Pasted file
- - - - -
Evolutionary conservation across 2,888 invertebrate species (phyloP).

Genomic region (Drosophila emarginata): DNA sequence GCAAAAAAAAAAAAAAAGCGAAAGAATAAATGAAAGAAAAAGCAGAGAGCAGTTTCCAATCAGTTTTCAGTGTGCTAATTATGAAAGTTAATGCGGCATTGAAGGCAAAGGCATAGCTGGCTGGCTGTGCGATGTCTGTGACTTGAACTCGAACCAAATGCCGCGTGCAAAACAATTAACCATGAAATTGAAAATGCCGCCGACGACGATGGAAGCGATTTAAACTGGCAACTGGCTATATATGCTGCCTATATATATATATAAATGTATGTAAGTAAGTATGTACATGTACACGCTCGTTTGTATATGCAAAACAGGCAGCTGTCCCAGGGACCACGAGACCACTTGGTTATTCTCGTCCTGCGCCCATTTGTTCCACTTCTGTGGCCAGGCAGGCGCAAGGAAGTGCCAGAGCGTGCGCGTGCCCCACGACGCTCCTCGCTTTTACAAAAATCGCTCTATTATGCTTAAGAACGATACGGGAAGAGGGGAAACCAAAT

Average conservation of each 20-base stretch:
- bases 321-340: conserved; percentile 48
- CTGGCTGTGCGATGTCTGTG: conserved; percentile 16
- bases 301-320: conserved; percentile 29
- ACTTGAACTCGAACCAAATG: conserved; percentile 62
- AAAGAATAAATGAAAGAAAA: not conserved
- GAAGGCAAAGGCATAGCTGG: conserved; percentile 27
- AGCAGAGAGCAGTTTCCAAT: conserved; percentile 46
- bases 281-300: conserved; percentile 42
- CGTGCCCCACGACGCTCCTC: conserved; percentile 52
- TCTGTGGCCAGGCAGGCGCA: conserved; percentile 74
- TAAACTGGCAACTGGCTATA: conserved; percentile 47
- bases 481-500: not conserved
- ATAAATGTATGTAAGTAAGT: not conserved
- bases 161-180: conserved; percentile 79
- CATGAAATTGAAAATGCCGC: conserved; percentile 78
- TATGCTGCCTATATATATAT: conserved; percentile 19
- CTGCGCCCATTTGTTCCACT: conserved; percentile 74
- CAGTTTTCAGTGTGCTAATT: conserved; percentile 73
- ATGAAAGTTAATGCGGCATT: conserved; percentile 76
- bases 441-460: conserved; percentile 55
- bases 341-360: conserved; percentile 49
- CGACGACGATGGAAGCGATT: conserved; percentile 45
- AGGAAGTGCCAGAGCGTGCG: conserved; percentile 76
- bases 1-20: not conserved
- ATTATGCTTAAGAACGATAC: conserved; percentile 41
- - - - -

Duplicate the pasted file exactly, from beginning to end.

Evolutionary conservation across 2,888 invertebrate species (phyloP).

Genomic region (Drosophila emarginata): DNA sequence GCAAAAAAAAAAAAAAAGCGAAAGAATAAATGAAAGAAAAAGCAGAGAGCAGTTTCCAATCAGTTTTCAGTGTGCTAATTATGAAAGTTAATGCGGCATTGAAGGCAAAGGCATAGCTGGCTGGCTGTGCGATGTCTGTGACTTGAACTCGAACCAAATGCCGCGTGCAAAACAATTAACCATGAAATTGAAAATGCCGCCGACGACGATGGAAGCGATTTAAACTGGCAACTGGCTATATATGCTGCCTATATATATATATAAATGTATGTAAGTAAGTATGTACATGTACACGCTCGTTTGTATATGCAAAACAGGCAGCTGTCCCAGGGACCACGAGACCACTTGGTTATTCTCGTCCTGCGCCCATTTGTTCCACTTCTGTGGCCAGGCAGGCGCAAGGAAGTGCCAGAGCGTGCGCGTGCCCCACGACGCTCCTCGCTTTTACAAAAATCGCTCTATTATGCTTAAGAACGATACGGGAAGAGGGGAAACCAAAT

Average conservation of each 20-base stretch:
- bases 321-340: conserved; percentile 48
- CTGGCTGTGCGATGTCTGTG: conserved; percentile 16
- bases 301-320: conserved; percentile 29
- ACTTGAACTCGAACCAAATG: conserved; percentile 62
- AAAGAATAAATGAAAGAAAA: not conserved
- GAAGGCAAAGGCATAGCTGG: conserved; percentile 27
- AGCAGAGAGCAGTTTCCAAT: conserved; percentile 46
- bases 281-300: conserved; percentile 42
- CGTGCCCCACGACGCTCCTC: conserved; percentile 52
- TCTGTGGCCAGGCAGGCGCA: conserved; percentile 74
- TAAACTGGCAACTGGCTATA: conserved; percentile 47
- bases 481-500: not conserved
- ATAAATGTATGTAAGTAAGT: not conserved
- bases 161-180: conserved; percentile 79
- CATGAAATTGAAAATGCCGC: conserved; percentile 78
- TATGCTGCCTATATATATAT: conserved; percentile 19
- CTGCGCCCATTTGTTCCACT: conserved; percentile 74
- CAGTTTTCAGTGTGCTAATT: conserved; percentile 73
- ATGAAAGTTAATGCGGCATT: conserved; percentile 76
- bases 441-460: conserved; percentile 55
- bases 341-360: conserved; percentile 49
- CGACGACGATGGAAGCGATT: conserved; percentile 45
- AGGAAGTGCCAGAGCGTGCG: conserved; percentile 76
- bases 1-20: not conserved
- ATTATGCTTAAGAACGATAC: conserved; percentile 41